Amazon’s customers outside the U.S. have good reason to be both excited and frustrated by the company’s three new Kindle devices.
The baseline $79 Kindle finally supports seven different interface languages and will be sold immediately in Canada, the UK, Germany and elsewhere. It’s a bit more expensive — £89 ($139), 99 EUR ($133) and $109 Canadian ($104), if you’re interested. However, the much-anticipated Kindle Fire tablet is U.S.-only, with no announced timeline for a global roll out. The same is true for the Kindle Touch.
It’s a reminder that Amazon is still growing into its role as a maker of devices. The Kindle started with English-language books because that is where Amazon started, and where its biggest strength lies. Like most still-growing companies, it tests the waters with its core consumers first, and only gradually branches out into new markets — supporting new languages, geographies and media.
For Amazon, which has always been overwhelmingly focused on the U.S. and anglophone markets, the entry-level Kindle’s modest international support is actually a huge improvement. Even a year ago, when the third-generation Kindle launched, it was an English-only device.
Even in non-digital retail, Amazon’s global reach has been limited; the company is only now launching a Chinese-language bookstore, in tandem with a local bookseller. Building an international reputation takes time, partnerships and a lot of hard work.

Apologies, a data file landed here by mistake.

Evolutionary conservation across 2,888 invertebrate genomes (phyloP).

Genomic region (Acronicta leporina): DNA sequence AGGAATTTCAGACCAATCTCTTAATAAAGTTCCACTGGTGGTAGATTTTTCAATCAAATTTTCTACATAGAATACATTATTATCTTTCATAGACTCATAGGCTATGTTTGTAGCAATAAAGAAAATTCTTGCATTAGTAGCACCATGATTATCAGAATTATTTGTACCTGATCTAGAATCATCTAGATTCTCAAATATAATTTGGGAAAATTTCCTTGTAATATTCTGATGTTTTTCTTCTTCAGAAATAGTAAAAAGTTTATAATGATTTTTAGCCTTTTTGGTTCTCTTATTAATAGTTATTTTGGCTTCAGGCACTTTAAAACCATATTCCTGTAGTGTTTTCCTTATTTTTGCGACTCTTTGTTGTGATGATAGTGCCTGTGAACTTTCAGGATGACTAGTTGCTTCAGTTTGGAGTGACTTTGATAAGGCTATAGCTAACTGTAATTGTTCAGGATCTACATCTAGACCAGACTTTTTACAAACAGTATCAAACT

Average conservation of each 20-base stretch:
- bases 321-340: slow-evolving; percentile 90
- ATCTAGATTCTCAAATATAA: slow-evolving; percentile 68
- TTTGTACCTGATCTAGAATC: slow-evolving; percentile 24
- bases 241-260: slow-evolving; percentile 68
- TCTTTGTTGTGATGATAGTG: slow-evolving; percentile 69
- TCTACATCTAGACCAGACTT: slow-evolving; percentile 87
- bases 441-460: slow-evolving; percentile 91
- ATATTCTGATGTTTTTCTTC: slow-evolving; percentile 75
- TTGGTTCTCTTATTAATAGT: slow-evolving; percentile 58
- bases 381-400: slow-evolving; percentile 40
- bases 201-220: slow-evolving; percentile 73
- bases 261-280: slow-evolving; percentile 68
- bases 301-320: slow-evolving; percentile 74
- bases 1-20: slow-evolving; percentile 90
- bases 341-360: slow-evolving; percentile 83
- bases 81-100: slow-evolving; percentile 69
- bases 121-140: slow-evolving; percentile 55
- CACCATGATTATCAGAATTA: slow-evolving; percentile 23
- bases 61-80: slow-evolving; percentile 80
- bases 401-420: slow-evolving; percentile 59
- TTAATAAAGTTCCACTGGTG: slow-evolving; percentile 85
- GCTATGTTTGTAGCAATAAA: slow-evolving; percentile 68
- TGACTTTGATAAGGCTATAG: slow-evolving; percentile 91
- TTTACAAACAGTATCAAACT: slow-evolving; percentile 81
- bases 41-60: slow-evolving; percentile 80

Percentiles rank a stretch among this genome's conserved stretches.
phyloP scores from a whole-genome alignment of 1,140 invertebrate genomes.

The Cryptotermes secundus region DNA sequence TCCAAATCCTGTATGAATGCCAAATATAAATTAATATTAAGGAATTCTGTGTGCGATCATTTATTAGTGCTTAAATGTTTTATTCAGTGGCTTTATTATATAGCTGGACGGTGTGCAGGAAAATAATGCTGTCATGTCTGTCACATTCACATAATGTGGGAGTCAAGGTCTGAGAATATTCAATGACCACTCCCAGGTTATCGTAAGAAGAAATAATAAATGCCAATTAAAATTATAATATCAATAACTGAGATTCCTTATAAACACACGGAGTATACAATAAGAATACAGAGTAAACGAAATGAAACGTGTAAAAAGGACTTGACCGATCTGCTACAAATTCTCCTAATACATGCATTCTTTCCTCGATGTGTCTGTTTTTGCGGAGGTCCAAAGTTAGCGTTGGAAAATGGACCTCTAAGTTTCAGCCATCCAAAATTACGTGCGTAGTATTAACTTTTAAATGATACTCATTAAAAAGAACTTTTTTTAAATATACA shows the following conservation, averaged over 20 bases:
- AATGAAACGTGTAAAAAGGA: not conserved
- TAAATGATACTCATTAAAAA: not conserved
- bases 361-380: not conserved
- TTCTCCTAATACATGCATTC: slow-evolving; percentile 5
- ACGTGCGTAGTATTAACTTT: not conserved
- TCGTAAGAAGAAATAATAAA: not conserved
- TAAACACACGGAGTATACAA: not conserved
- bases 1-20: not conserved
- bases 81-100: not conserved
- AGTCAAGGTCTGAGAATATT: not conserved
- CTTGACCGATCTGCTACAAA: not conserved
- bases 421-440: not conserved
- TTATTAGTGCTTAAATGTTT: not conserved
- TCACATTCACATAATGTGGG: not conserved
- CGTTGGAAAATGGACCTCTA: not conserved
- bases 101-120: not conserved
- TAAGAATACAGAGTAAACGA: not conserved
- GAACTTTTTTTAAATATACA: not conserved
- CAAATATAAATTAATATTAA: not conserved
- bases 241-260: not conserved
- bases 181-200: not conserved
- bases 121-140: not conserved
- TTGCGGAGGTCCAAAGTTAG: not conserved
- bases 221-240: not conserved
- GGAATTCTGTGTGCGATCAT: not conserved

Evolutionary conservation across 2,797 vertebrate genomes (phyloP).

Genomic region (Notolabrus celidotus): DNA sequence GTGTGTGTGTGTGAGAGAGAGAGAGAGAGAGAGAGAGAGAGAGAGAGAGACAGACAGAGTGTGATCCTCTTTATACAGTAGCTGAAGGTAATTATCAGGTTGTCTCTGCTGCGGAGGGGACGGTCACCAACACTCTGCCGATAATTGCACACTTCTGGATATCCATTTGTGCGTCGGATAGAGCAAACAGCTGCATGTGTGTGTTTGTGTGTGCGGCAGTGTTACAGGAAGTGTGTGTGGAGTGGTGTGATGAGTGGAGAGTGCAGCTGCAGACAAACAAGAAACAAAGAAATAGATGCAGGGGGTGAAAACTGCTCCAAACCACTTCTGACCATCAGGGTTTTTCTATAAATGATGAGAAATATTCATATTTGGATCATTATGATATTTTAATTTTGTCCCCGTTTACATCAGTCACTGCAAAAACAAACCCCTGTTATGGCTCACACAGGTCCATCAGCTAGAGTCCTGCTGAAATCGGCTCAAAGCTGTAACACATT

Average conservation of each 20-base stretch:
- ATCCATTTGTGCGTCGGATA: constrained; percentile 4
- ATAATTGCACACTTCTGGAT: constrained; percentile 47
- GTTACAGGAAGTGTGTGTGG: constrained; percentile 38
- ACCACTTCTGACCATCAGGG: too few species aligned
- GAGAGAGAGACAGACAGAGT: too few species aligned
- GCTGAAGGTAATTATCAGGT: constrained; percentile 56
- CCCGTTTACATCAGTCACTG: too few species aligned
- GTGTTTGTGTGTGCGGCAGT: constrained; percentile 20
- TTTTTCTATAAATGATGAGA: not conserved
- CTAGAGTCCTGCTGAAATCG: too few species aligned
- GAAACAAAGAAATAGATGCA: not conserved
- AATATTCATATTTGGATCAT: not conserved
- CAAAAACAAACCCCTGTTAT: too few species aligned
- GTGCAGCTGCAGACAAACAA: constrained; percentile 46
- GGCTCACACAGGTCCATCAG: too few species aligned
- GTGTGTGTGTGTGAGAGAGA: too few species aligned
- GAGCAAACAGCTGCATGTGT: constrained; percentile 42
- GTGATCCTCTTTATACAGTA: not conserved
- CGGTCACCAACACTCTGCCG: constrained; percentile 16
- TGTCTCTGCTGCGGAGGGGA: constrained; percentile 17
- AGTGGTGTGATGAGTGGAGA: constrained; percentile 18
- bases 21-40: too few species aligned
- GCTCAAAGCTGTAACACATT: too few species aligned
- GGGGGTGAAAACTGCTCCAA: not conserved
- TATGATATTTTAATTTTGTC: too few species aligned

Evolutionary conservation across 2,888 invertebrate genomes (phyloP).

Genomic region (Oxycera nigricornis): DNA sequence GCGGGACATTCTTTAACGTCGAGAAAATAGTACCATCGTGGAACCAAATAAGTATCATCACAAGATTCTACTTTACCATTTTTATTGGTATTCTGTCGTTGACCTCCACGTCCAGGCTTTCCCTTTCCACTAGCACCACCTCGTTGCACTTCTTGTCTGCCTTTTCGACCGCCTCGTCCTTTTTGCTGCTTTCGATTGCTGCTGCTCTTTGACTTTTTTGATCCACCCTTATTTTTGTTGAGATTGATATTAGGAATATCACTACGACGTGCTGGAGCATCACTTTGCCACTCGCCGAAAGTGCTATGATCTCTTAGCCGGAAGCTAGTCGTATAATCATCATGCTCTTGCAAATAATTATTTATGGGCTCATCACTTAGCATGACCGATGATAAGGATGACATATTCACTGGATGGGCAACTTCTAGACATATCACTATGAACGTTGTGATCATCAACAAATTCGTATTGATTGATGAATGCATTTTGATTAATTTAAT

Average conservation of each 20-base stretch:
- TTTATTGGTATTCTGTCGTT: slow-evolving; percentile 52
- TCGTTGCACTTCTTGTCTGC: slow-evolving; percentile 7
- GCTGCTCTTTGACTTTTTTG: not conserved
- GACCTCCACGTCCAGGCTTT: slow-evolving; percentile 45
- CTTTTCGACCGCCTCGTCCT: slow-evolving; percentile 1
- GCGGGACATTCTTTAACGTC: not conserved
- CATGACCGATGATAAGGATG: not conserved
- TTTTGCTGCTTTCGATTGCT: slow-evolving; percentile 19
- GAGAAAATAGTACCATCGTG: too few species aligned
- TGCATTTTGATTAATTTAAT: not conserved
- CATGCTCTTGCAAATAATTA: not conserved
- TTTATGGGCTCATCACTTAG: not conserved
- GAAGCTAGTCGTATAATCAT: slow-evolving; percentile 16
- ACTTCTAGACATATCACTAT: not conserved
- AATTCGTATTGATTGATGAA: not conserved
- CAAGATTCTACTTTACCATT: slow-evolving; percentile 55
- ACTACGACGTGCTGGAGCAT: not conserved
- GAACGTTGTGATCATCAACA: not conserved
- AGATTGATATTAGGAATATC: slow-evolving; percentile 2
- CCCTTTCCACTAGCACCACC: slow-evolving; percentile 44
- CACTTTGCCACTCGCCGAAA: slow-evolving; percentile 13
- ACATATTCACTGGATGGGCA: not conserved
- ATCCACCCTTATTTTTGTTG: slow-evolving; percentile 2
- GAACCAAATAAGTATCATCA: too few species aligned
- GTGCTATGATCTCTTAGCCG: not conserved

It’s even more difficult when you’re not just selling a tablet computer, but a global media store. As Netflix has seen, it can be extraordinarily expensive (in time and money) to get global digital rights to movies and television, let alone navigate the vagaries of local law.
It’s almost better to compare the media tablet market to the smartphone market. Both devices are heavily subsidized and depend on sometimes-contentious negotiations with local partners. Books, newspapers and magazines are, if anything, even more balkanized than video or wireless. Digital rights and international sales (i.e., from an Amazon store in one country to a customer in another) add even more knotty complications. State-to-state sales tax has nothing on this.
Still, unraveling those knots is crucial. Technology companies have to crack the global market in order to compete with companies like Apple and Microsoft, or get Apple- or Microsoft-like growth. If you look at how Apple became (by some measures) the biggest technology company in the world, the iPhone, iPad and Intel Macs are a huge part of that story, but largely because those products gave Apple a foothold in markets it wasn’t truly competitive in before.
So Amazon Fire’s temporary confinement to the U.S. is just one more reason it’s unfair to compare the Fire with the iPad. The Fire simply doesn’t stand a chance competing with the iPad or iPhone or iAnything in total number of sales unless and until as many people in as many countries have a chance to buy both.
This means that one or two quarters from now, when we can first compare sales of Apple’s and Amazon’s tablets, domestic sales may give us the best gauge of customer interest and excitement in both devices. But total global sales will give us a better picture of just how robust the growth in the tablet market continues to be, as well as who is truly on top. If it isn’t Apple by a wide margin, I’ll dance a jig.